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This interview is taken from PN Review 4, Volume 4 Number 4, July - September 1978.

in conversation with Sir Roland Penrose Alan Young

[Roland Penrose (born in 1900) was founder Chairman of the Institute of Contemporary Arts, and was its president from 1969 to 1976. He has been responsible for many Arts Council exhibitions at the Tate Gallery in recent years, including those of the works of Picasso (1960), Max Ernst (1962), Miró (1964) and Picasso's sculpture (1967). He also helped to organize many exhibitions for the ICA, among them '40,000 Years of Modern Art' (1947), 'Wonder and Horror of the Human Head' (1953), 'Illusion in Nature, Science and Art' (1974) and 'Man Ray' (1975). He is now helping to organize an exhibition of the Surrealist movement which will open at the Hayward Gallery, London, early next year.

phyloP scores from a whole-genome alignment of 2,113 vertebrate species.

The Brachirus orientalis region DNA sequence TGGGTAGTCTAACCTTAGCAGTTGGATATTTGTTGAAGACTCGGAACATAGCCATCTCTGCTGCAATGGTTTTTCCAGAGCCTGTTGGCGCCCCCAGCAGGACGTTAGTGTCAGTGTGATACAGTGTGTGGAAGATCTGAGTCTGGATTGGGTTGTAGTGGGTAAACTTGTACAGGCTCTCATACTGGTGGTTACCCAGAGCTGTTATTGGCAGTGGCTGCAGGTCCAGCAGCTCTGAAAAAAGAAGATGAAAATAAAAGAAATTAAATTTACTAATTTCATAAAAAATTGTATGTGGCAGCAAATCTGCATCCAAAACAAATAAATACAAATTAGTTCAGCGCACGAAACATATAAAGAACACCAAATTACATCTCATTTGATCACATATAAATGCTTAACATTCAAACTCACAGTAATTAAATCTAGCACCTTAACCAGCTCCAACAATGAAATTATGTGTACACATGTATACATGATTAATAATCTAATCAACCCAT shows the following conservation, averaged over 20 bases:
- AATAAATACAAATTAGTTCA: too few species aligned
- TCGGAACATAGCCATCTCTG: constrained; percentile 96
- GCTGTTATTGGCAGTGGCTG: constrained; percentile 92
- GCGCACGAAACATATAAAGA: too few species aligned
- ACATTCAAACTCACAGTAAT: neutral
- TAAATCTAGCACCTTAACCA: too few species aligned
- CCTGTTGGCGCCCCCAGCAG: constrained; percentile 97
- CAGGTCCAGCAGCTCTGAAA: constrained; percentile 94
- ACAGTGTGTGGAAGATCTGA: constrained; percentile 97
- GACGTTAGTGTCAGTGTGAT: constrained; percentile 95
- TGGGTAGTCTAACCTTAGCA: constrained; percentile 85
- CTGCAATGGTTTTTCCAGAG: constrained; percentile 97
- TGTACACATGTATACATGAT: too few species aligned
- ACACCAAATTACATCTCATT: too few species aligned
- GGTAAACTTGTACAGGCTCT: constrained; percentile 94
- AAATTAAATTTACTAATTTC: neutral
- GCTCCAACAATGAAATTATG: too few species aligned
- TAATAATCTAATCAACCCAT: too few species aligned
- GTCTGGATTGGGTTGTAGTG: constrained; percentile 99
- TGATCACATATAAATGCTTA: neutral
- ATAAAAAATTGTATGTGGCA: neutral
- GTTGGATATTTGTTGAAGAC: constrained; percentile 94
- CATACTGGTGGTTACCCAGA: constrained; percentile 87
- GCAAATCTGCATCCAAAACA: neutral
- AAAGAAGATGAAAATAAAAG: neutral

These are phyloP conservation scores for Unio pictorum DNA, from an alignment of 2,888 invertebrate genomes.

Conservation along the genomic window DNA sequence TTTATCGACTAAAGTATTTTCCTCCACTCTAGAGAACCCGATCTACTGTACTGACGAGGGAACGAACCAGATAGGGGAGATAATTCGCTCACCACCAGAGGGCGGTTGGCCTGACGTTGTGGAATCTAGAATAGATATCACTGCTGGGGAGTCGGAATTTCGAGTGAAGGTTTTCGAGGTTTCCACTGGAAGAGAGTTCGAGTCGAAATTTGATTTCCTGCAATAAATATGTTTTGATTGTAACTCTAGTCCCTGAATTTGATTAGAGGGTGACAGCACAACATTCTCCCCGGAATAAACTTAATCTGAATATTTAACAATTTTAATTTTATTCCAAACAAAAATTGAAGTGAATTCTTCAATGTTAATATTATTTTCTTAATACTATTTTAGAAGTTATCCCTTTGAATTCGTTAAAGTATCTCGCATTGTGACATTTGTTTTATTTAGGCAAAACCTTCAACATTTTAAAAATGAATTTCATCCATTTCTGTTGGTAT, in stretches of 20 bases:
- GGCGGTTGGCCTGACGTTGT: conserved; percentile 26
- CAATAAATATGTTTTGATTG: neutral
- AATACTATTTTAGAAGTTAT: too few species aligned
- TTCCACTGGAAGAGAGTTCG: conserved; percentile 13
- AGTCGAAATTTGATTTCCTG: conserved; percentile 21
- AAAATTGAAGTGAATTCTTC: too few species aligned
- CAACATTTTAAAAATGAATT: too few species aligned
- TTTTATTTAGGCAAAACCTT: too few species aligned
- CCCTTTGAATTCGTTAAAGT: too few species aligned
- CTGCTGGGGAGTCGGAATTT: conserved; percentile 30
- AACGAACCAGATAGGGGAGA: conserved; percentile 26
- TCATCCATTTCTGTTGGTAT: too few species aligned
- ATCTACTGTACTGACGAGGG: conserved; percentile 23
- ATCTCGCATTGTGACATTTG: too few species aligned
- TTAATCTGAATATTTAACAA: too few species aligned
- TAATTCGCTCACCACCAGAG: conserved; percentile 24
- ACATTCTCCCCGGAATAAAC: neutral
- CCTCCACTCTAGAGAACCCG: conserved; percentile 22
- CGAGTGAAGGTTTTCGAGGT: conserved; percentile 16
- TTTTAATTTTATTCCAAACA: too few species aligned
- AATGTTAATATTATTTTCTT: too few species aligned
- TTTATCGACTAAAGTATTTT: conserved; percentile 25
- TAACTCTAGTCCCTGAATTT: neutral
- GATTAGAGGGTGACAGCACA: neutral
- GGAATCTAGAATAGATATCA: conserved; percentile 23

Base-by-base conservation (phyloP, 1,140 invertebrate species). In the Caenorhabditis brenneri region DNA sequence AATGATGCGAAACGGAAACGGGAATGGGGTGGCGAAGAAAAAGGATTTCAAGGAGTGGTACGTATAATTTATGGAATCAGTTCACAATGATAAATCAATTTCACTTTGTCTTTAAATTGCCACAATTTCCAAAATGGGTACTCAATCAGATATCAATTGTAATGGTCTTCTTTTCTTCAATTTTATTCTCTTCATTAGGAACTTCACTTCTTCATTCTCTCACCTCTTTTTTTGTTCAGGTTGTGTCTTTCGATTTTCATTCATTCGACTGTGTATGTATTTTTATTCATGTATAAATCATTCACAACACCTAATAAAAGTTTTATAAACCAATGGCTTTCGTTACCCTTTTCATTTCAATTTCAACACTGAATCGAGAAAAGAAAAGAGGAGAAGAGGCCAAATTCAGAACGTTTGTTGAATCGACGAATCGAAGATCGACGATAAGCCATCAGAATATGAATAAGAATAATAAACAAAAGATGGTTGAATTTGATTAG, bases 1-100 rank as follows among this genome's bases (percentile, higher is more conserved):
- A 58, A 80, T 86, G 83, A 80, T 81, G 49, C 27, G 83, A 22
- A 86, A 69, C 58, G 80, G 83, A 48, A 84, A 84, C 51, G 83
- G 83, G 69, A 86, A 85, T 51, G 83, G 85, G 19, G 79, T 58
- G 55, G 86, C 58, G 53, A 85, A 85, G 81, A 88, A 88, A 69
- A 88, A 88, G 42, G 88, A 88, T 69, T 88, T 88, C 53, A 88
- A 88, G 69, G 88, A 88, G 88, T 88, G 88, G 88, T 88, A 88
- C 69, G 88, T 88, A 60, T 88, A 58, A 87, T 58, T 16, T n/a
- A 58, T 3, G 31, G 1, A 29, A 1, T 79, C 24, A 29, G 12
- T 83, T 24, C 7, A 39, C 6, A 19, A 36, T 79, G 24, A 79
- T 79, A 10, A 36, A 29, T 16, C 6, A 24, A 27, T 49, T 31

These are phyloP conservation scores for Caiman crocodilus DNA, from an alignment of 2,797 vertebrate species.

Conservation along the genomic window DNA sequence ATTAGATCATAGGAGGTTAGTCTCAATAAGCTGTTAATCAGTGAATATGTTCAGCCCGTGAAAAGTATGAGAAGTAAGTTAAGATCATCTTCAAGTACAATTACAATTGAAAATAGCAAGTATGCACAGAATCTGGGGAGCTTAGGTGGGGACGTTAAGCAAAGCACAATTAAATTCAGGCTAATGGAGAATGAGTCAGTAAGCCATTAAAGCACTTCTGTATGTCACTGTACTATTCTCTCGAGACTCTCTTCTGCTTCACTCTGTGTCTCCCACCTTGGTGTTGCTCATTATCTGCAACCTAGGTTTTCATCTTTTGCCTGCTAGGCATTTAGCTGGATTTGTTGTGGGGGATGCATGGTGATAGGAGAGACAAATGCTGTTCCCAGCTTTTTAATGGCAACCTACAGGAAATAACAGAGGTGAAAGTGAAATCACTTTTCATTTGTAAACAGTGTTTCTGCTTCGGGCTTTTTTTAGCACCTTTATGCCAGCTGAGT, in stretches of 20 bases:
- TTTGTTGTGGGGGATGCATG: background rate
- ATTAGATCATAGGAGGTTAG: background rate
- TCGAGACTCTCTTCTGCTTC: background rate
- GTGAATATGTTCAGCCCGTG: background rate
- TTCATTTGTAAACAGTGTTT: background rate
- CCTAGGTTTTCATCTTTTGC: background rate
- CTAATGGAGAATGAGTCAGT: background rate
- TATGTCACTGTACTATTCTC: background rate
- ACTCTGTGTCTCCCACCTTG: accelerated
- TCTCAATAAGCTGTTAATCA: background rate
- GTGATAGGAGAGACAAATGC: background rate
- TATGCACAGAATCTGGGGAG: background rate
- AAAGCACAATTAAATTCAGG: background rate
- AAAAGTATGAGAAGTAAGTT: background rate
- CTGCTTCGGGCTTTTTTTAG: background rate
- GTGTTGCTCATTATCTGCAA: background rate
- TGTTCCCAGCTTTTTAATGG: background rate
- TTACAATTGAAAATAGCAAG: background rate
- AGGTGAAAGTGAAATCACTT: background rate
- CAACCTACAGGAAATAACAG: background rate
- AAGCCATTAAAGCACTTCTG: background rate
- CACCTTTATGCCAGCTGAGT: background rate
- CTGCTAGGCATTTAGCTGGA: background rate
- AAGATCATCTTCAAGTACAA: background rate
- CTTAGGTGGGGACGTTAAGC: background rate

Probably the most famous exhibition with which he is associated is the International Surrealist Exhibition which took place at the New Burlington Galleries in London during the summer of 1936. He lived in Paris during the twenties and early thirties, and became a friend of many Surrealist painters and poets, among them Andre Breton, Max Ernst and Paul Eluard.

His publications include several studies of Picasso, books on McWilliam, Miró and Man Ray, as well as a Surrealist 'image diary' of photographs and poetry, The Road Is Wider Than Long (1939).]

Alan Young talked to him in his London home, and began by asking him about his years at Cambridge after World War I:

IN 1919 there was an atmosphere different from Cambridge or Oxford in ...


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